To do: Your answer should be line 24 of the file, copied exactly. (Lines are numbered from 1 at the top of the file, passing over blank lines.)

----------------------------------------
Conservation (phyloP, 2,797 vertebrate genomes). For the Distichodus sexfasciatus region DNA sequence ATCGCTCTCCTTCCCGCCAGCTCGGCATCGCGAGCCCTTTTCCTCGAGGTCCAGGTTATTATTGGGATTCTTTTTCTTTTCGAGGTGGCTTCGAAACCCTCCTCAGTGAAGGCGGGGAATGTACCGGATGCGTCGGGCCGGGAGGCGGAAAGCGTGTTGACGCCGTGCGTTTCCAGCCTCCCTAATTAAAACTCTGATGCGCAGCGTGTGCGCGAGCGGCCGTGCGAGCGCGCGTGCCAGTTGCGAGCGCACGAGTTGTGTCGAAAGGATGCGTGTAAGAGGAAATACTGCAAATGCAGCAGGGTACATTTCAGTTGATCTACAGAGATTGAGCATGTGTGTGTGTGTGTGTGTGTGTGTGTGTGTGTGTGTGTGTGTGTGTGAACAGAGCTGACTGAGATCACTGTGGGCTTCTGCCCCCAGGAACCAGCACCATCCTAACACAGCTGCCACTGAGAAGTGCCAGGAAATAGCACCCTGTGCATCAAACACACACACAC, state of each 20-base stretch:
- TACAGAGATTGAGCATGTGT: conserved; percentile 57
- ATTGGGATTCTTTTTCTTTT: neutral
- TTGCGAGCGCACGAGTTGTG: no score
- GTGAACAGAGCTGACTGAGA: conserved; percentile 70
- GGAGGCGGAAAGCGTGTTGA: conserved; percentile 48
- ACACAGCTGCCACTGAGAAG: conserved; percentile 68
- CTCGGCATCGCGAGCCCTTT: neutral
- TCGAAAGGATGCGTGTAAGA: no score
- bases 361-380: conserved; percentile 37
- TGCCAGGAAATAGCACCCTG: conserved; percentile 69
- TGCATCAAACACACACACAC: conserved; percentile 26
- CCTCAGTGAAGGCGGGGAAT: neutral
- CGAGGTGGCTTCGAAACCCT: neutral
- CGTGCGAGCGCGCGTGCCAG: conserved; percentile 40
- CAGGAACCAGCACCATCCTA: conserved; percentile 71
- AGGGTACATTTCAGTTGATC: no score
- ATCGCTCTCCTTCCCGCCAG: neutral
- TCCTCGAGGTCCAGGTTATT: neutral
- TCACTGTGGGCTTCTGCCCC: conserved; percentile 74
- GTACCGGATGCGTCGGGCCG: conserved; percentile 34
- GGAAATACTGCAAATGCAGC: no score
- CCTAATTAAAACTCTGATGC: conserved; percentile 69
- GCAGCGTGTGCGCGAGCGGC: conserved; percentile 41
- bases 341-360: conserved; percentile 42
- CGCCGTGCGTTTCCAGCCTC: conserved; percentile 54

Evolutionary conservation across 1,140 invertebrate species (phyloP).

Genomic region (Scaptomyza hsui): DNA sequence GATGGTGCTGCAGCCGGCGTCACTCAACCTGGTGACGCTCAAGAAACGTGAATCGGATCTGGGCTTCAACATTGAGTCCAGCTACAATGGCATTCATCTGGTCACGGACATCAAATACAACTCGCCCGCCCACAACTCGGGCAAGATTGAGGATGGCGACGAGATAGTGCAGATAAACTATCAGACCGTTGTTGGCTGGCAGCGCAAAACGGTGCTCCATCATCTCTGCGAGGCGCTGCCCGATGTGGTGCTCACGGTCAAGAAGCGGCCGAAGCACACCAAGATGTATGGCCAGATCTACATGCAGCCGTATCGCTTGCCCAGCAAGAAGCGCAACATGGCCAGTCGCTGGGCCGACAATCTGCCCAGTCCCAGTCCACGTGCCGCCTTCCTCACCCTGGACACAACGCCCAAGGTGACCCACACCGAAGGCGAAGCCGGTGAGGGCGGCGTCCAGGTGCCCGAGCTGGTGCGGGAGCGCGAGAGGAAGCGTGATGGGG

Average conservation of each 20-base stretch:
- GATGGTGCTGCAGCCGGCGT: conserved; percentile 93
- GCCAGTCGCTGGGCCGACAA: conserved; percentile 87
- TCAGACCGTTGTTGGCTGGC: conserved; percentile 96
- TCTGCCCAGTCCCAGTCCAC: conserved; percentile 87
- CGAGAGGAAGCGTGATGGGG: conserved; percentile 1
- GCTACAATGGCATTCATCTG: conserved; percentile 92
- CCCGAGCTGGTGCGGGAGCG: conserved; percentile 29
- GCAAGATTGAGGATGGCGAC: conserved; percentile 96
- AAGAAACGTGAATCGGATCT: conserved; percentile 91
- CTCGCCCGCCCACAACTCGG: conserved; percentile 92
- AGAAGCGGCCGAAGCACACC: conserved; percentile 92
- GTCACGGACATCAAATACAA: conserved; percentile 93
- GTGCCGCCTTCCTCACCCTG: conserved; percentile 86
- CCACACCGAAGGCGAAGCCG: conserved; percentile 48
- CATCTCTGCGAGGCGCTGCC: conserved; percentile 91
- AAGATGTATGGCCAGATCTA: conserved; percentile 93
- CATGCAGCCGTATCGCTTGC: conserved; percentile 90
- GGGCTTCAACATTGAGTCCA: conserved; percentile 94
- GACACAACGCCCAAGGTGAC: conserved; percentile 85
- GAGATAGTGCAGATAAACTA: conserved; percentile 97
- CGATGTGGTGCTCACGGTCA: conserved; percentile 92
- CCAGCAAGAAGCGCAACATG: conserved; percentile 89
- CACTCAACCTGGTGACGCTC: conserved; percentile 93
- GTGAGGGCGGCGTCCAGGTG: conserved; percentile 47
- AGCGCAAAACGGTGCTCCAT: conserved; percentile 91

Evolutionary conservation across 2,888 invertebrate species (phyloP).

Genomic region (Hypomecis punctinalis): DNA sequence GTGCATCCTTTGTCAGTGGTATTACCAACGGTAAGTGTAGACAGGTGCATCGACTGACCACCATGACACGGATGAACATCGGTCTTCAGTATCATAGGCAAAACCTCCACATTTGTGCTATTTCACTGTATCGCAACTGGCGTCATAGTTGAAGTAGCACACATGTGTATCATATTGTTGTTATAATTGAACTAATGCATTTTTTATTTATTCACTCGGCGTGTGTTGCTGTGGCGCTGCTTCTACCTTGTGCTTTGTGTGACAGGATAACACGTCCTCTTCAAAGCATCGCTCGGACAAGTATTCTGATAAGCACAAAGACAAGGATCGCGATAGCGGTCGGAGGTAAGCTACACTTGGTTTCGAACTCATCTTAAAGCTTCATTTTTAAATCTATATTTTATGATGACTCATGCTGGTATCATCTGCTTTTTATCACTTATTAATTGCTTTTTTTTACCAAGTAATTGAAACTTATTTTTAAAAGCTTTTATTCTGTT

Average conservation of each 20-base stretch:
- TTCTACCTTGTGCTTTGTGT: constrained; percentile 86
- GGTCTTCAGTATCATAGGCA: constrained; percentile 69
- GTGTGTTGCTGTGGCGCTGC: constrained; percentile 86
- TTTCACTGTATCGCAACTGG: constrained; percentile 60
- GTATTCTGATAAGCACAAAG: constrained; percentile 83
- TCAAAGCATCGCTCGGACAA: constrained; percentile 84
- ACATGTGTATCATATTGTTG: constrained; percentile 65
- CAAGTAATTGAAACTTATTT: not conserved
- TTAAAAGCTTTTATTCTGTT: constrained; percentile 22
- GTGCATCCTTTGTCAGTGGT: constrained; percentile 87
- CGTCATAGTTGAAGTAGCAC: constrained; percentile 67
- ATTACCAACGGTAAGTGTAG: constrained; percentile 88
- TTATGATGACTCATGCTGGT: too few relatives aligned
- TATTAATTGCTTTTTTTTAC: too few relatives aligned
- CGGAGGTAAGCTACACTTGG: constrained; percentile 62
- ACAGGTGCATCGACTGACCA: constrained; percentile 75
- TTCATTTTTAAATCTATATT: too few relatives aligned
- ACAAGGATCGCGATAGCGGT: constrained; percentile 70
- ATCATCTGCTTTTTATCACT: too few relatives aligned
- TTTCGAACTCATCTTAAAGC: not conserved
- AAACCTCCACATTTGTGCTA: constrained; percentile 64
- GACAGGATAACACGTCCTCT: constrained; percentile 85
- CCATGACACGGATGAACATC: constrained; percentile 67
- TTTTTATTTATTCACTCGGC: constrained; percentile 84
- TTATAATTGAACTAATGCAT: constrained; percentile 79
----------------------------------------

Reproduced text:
- GCAGCGTGTGCGCGAGCGGC: conserved; percentile 41